MONTERREY, MEXICO - Late last year, Jorge Rhi-Sausi put the finishing touches on a business plan for Bag Empaques Flexibles SA de CV, a fast-growing maker of polyethylene bags and film. It called for him to double the size of the business by June and rapidly expand a newly created network of franchise distributorships. Rhi-Sausi, owner and general director of the Monterrey firm, remembers well the date he finished the plan: Dec. 19.
The next day, the government devalued the peso. In weeks, materials bought in the United States, such as machinery, became 50-60 percent more expensive.
The devaluation was the second huge financial shock at Bag Empaques last year. Beginning late last summer, PE prices doubled. The cumulative effect of raw material inflation and currency devaluation resulted in a real struggle for Rhi-Sausi and his employees.
``I feel sad about this because the people in my company are working very hard,'' he said. ``It's not fair.''
Bag Empaques, with about 300 customers throughout northeastern Mexico, started business in 1990 as a maker of T-shirt and produce roll bags. It followed with products such as trash bags, liners, hospital bags and packing film. Sales were in the range of $2.5 million to $3 million last year.
Rhi-Sausi is sticking to his plan to double the business - revising the timeline to the end of this year - and he is actively developing a market for his products in supermarkets and convenience stores in Texas.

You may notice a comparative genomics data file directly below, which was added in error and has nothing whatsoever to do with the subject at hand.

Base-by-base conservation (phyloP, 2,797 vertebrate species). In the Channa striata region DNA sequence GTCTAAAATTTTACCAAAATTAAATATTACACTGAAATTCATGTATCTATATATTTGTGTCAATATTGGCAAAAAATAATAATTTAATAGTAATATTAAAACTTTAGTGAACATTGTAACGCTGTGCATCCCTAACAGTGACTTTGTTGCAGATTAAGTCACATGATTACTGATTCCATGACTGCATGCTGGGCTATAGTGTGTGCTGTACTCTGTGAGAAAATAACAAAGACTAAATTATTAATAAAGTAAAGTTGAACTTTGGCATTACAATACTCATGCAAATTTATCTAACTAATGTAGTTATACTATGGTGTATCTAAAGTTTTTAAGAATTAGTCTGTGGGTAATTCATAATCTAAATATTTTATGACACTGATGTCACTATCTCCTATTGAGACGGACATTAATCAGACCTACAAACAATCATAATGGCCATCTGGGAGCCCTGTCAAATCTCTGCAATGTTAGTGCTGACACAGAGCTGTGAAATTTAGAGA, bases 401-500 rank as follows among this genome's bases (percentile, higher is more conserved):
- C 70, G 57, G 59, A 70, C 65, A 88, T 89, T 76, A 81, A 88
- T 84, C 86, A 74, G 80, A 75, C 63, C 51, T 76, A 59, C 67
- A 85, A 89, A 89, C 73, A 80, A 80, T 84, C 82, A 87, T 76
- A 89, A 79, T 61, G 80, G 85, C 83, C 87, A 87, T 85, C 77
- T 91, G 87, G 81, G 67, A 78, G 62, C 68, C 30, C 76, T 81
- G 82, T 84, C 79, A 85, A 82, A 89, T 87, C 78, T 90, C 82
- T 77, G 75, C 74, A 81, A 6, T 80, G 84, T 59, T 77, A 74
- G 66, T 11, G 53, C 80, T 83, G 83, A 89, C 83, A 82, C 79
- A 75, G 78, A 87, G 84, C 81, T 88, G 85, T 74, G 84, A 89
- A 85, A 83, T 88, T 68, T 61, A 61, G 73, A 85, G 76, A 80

The export business will provide a source of dollar income, critical for purchasing U.S.-made resin. And, with the cheaper peso, Bag Empaques will be able to compete very favorably on price, Rhi-Sausi said.
He is proceeding with plans for ``Bag'' franchise stores. Two are open and another four are expected to start up this year.
Rhi-Sausi also is seeking a U.S. business partner who could provide working capital to upgrade equipment or finance an expansion into new film products he considers promising in Mexico.
For prospective U.S. partners, he said, the devaluation presents a good opportunity because the dollar buys more now. And the fundamental promise of the packaging market over the long term is still very good, he said.
``Those who don't want to risk an investment in Mexico, they're going to be out of it,'' he said.